With the demise of Group C at the end of 1993, the age of prototype racing seemed to be over. All eyes were now on the production based GT cars that the sport's governing body believed would attract more spectators200. Led by the Ferrari 333 SP, a new generation of racing cars evolved in the background. Quickly labelled 'Le Mans Prototypes' these were predominantly raced in North America and at Le Mans. This revival opened new doors for specialized manufacturers like Lola. In 1998 they launched their first sports car since 1992. In the following years the British company supplied chassis for privateer teams, until MG commissioned the construction of a brand new chassis for the LMP675 class. Known internally at Lola as the 'B01/60', the new sports racer was officially dubbed the MG EX257 and together with the EX258 rally car and EX259 touring car was part of an ambitious racing program of the recently reborn manufacturer.
The EX257 was the first Lola designed specifically for the LMP675 regulations, which compared to the bigger LMP900 class combined a lower weight with smaller engines. In theory the lower weight was enough to compromise for the smaller engine and both classes would be able to fight for on equal terms. Although it was a brand new design, Lola's engineers clearly carried over elements from their previous designs. However compared to its predecessors, the new car's lines were noticeably sharper. The most distinct aerodynamic features were the separate front fenders, which were reminiscent of the ill-fated Allard J2X-C. The Julian Sole penned carbon fibre panels covered a convential monocoque chassis, suspended by double wishbones all around. Power was provided by an MG badged version of AER's 2-litre Turbo engine. With restrictors fitted, it was good for around 500 bhp in 2001.
Two cars were completed in time for the official Le Mans test in May of 2001. It was for from a trouble free session for the brightly liveried machines. One car did not manage to complete a timed lap, while the other clocked the 25th fastest time. After qualifying a more promising 14th and 17th, the two cars were out with engine problems after less than 100 laps were completed. Much better prepared the MG Lolas were very impressive during qualifying for the 2002 Le Mans, setting the 6th and 12th time. The two cars were almost ten seconds ahead of the third fastest LMP675, which was a privately entered MG Lola. During the race, the fragility of the light and nimble Lola once again saw the race end prematurely. The LMP675 cars could indeed compete with the larger LMP900s on outright performance, but to keep the weight down to many compromises had to be made, which negatively affected reliability. At the end of the year MG announced their retirement and the cars were sold to privateer teams.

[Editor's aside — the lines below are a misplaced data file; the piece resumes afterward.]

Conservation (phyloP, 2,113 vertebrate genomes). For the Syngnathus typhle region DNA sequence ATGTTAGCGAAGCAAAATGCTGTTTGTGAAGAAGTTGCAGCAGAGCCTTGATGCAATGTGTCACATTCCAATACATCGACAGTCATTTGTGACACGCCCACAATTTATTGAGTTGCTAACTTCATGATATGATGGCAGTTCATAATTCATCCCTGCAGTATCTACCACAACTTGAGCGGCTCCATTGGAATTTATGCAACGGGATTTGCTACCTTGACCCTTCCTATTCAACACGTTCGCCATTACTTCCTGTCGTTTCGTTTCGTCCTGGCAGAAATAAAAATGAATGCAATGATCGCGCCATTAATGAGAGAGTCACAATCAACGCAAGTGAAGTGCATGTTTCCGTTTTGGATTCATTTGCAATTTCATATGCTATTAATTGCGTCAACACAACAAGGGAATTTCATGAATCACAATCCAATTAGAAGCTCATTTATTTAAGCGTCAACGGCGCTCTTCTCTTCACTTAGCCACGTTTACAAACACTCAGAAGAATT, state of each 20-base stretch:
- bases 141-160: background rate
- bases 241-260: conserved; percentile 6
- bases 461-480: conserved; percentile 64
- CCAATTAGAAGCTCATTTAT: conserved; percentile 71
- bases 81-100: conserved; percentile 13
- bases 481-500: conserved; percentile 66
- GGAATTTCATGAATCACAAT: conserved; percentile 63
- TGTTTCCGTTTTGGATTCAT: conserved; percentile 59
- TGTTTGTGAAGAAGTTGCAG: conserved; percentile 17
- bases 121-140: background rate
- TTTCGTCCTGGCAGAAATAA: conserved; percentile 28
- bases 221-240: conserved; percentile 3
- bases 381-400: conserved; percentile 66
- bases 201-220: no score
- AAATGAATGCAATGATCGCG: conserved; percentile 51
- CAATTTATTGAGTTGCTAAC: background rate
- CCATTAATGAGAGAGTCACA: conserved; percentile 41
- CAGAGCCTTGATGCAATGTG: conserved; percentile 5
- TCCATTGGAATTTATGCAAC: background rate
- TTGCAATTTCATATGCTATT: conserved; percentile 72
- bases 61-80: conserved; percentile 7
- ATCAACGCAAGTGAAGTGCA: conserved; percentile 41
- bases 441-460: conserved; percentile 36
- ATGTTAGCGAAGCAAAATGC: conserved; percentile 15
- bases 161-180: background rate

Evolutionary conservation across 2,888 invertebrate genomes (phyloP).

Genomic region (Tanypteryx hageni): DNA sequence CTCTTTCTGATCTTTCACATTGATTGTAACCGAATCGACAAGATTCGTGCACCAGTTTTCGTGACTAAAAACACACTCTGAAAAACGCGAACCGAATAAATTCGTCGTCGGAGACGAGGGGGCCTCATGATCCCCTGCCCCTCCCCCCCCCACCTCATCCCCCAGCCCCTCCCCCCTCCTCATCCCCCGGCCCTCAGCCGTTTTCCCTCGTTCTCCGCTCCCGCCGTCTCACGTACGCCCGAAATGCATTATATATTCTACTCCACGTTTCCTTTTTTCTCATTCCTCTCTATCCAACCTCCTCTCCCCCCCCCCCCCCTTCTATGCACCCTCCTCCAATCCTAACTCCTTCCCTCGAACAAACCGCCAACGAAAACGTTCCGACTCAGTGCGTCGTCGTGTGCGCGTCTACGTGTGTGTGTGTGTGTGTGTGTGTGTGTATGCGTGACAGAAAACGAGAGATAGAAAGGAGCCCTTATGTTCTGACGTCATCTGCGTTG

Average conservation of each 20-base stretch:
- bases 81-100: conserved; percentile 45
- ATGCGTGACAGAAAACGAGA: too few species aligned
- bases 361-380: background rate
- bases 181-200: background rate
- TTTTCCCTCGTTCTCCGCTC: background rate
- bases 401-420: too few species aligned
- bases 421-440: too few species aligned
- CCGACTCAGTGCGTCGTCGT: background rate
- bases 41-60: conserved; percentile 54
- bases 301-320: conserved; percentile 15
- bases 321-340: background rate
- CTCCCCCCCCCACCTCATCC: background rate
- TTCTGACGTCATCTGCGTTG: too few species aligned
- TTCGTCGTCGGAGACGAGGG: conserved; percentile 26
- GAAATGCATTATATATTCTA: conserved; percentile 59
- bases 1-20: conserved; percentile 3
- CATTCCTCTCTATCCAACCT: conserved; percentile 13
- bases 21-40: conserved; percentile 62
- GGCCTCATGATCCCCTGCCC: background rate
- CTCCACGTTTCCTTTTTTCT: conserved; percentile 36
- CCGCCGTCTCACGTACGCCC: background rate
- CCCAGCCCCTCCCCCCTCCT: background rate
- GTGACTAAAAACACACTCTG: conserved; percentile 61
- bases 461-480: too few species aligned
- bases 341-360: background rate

In the following years teams like Dyson, Intersport and RML campaigned the MG Lolas, at times showcasing the machines' true potential. Particularly successful was the Dyson team, who campaigned a two-car team in the American Le Mans Season from 2003 to 2005. The twistier North American tracks and the shorter races clearly suited the nimble Lola. With the EX257 the small team managed to beat the mighty Audi R8s at least once every season. In Europe the RML team held up MG's honours, scoring several points finished in the newly established Le Mans Endurance Series. They also raced at Le Mans alongside the American Intersport team, but the demanding track again proved too much for the fast but fragile Lola to handle. In attempt to cure the reliability issues, Intersport fitted a Judd V8 engine, but it made little difference.
Rule changes left the EX257 / B01/60 pretty much obsolete in 2005, so it was no surprise that Lola launched a replacement for that season. Built to race in the new LMP2 class for privateers, the new B05/40 was no longer expect to fight for overall victory. One of the first customers was RML, who continued their relationship with MG and rehomologated their new racing car as the MG Lola EX264. Along with other Lola customers, they dominated the 'P2' class in Europe. Lolas clinched the Le Mans Series title three years running and won their class at Le Mans in 2005, 2006 and 2007. With several ALMS victories the MG Lola EX257 was a successful racer, although its achievements were overshadowed by its contemporaries and its replacement.
Featured is the very first EX257 built, which was sold to Intersport racing after its Works career. The American team replaced the Turbo-charged 'four' with a Judd V8 engine in a quest to get better reliability. Unfortunately the changes did not improve the car's durability much. It is pictured above during the official test of the 2004 24 Hours of Le Mans. In the race the Lola B01/60 survived for just 29 laps when excessive heat caused the suspension to fail.